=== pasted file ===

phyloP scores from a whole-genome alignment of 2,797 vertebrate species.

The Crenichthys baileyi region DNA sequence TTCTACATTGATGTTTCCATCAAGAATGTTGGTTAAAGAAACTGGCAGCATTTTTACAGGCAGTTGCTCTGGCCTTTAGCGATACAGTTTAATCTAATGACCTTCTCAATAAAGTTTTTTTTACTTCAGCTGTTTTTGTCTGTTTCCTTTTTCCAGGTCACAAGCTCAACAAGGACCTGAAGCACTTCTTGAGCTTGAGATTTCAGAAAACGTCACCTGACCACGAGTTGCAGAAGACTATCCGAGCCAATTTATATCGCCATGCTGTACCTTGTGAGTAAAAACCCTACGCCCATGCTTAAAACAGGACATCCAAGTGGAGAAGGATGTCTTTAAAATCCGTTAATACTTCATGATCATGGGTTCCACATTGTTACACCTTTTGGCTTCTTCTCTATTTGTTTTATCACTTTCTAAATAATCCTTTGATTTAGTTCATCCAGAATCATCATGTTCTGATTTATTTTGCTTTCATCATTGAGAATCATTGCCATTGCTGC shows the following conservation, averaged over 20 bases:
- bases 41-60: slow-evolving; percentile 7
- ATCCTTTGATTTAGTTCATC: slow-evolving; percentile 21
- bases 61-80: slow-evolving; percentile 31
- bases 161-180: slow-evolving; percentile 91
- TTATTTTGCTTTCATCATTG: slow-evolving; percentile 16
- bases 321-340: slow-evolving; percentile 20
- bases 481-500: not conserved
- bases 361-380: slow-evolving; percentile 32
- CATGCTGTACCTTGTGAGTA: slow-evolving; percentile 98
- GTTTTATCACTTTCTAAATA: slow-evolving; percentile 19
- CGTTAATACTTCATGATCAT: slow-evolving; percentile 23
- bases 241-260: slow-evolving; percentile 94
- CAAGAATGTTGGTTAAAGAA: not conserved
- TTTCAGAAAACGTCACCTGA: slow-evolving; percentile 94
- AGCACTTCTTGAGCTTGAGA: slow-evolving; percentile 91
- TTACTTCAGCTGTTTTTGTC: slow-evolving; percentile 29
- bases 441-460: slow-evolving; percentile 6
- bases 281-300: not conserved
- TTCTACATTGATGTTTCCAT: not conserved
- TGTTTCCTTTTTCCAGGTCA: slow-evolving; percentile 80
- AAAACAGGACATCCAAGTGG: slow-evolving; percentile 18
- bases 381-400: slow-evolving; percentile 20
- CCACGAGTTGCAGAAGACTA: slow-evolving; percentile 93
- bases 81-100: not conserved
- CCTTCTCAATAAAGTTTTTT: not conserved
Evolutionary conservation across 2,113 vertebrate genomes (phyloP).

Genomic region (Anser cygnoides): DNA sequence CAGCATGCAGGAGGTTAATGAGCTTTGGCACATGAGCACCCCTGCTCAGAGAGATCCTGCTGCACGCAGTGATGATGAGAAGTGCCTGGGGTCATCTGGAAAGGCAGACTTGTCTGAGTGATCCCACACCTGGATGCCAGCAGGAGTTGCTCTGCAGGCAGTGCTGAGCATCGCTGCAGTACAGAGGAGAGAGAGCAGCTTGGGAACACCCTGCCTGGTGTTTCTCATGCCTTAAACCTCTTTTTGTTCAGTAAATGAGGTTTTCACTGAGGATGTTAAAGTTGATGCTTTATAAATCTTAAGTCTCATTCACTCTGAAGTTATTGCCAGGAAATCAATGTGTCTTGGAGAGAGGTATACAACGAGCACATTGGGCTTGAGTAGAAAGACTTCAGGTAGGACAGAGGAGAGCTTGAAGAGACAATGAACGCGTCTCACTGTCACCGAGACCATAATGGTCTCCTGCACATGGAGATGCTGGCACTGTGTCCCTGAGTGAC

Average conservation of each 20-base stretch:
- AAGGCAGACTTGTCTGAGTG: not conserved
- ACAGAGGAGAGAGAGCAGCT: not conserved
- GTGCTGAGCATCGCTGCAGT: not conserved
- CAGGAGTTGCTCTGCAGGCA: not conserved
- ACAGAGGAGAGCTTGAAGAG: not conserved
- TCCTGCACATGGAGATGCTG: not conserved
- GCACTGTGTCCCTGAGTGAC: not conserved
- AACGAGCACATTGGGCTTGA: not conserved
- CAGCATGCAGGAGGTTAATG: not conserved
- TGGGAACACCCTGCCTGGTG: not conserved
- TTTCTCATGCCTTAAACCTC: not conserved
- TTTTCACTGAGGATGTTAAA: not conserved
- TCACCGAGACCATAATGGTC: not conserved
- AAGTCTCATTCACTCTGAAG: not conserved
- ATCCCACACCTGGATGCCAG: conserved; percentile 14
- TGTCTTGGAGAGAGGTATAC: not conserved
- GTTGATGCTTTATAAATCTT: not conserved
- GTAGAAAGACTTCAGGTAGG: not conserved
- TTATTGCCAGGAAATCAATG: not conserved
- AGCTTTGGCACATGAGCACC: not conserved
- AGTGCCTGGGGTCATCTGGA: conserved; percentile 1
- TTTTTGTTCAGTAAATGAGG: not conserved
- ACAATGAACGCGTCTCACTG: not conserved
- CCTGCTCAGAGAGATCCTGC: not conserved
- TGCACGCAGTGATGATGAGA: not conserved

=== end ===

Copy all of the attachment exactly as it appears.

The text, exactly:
phyloP scores from a whole-genome alignment of 2,797 vertebrate species.

The Crenichthys baileyi region DNA sequence TTCTACATTGATGTTTCCATCAAGAATGTTGGTTAAAGAAACTGGCAGCATTTTTACAGGCAGTTGCTCTGGCCTTTAGCGATACAGTTTAATCTAATGACCTTCTCAATAAAGTTTTTTTTACTTCAGCTGTTTTTGTCTGTTTCCTTTTTCCAGGTCACAAGCTCAACAAGGACCTGAAGCACTTCTTGAGCTTGAGATTTCAGAAAACGTCACCTGACCACGAGTTGCAGAAGACTATCCGAGCCAATTTATATCGCCATGCTGTACCTTGTGAGTAAAAACCCTACGCCCATGCTTAAAACAGGACATCCAAGTGGAGAAGGATGTCTTTAAAATCCGTTAATACTTCATGATCATGGGTTCCACATTGTTACACCTTTTGGCTTCTTCTCTATTTGTTTTATCACTTTCTAAATAATCCTTTGATTTAGTTCATCCAGAATCATCATGTTCTGATTTATTTTGCTTTCATCATTGAGAATCATTGCCATTGCTGC shows the following conservation, averaged over 20 bases:
- bases 41-60: slow-evolving; percentile 7
- ATCCTTTGATTTAGTTCATC: slow-evolving; percentile 21
- bases 61-80: slow-evolving; percentile 31
- bases 161-180: slow-evolving; percentile 91
- TTATTTTGCTTTCATCATTG: slow-evolving; percentile 16
- bases 321-340: slow-evolving; percentile 20
- bases 481-500: not conserved
- bases 361-380: slow-evolving; percentile 32
- CATGCTGTACCTTGTGAGTA: slow-evolving; percentile 98
- GTTTTATCACTTTCTAAATA: slow-evolving; percentile 19
- CGTTAATACTTCATGATCAT: slow-evolving; percentile 23
- bases 241-260: slow-evolving; percentile 94
- CAAGAATGTTGGTTAAAGAA: not conserved
- TTTCAGAAAACGTCACCTGA: slow-evolving; percentile 94
- AGCACTTCTTGAGCTTGAGA: slow-evolving; percentile 91
- TTACTTCAGCTGTTTTTGTC: slow-evolving; percentile 29
- bases 441-460: slow-evolving; percentile 6
- bases 281-300: not conserved
- TTCTACATTGATGTTTCCAT: not conserved
- TGTTTCCTTTTTCCAGGTCA: slow-evolving; percentile 80
- AAAACAGGACATCCAAGTGG: slow-evolving; percentile 18
- bases 381-400: slow-evolving; percentile 20
- CCACGAGTTGCAGAAGACTA: slow-evolving; percentile 93
- bases 81-100: not conserved
- CCTTCTCAATAAAGTTTTTT: not conserved
Evolutionary conservation across 2,113 vertebrate genomes (phyloP).

Genomic region (Anser cygnoides): DNA sequence CAGCATGCAGGAGGTTAATGAGCTTTGGCACATGAGCACCCCTGCTCAGAGAGATCCTGCTGCACGCAGTGATGATGAGAAGTGCCTGGGGTCATCTGGAAAGGCAGACTTGTCTGAGTGATCCCACACCTGGATGCCAGCAGGAGTTGCTCTGCAGGCAGTGCTGAGCATCGCTGCAGTACAGAGGAGAGAGAGCAGCTTGGGAACACCCTGCCTGGTGTTTCTCATGCCTTAAACCTCTTTTTGTTCAGTAAATGAGGTTTTCACTGAGGATGTTAAAGTTGATGCTTTATAAATCTTAAGTCTCATTCACTCTGAAGTTATTGCCAGGAAATCAATGTGTCTTGGAGAGAGGTATACAACGAGCACATTGGGCTTGAGTAGAAAGACTTCAGGTAGGACAGAGGAGAGCTTGAAGAGACAATGAACGCGTCTCACTGTCACCGAGACCATAATGGTCTCCTGCACATGGAGATGCTGGCACTGTGTCCCTGAGTGAC

Average conservation of each 20-base stretch:
- AAGGCAGACTTGTCTGAGTG: not conserved
- ACAGAGGAGAGAGAGCAGCT: not conserved
- GTGCTGAGCATCGCTGCAGT: not conserved
- CAGGAGTTGCTCTGCAGGCA: not conserved
- ACAGAGGAGAGCTTGAAGAG: not conserved
- TCCTGCACATGGAGATGCTG: not conserved
- GCACTGTGTCCCTGAGTGAC: not conserved
- AACGAGCACATTGGGCTTGA: not conserved
- CAGCATGCAGGAGGTTAATG: not conserved
- TGGGAACACCCTGCCTGGTG: not conserved
- TTTCTCATGCCTTAAACCTC: not conserved
- TTTTCACTGAGGATGTTAAA: not conserved
- TCACCGAGACCATAATGGTC: not conserved
- AAGTCTCATTCACTCTGAAG: not conserved
- ATCCCACACCTGGATGCCAG: conserved; percentile 14
- TGTCTTGGAGAGAGGTATAC: not conserved
- GTTGATGCTTTATAAATCTT: not conserved
- GTAGAAAGACTTCAGGTAGG: not conserved
- TTATTGCCAGGAAATCAATG: not conserved
- AGCTTTGGCACATGAGCACC: not conserved
- AGTGCCTGGGGTCATCTGGA: conserved; percentile 1
- TTTTTGTTCAGTAAATGAGG: not conserved
- ACAATGAACGCGTCTCACTG: not conserved
- CCTGCTCAGAGAGATCCTGC: not conserved
- TGCACGCAGTGATGATGAGA: not conserved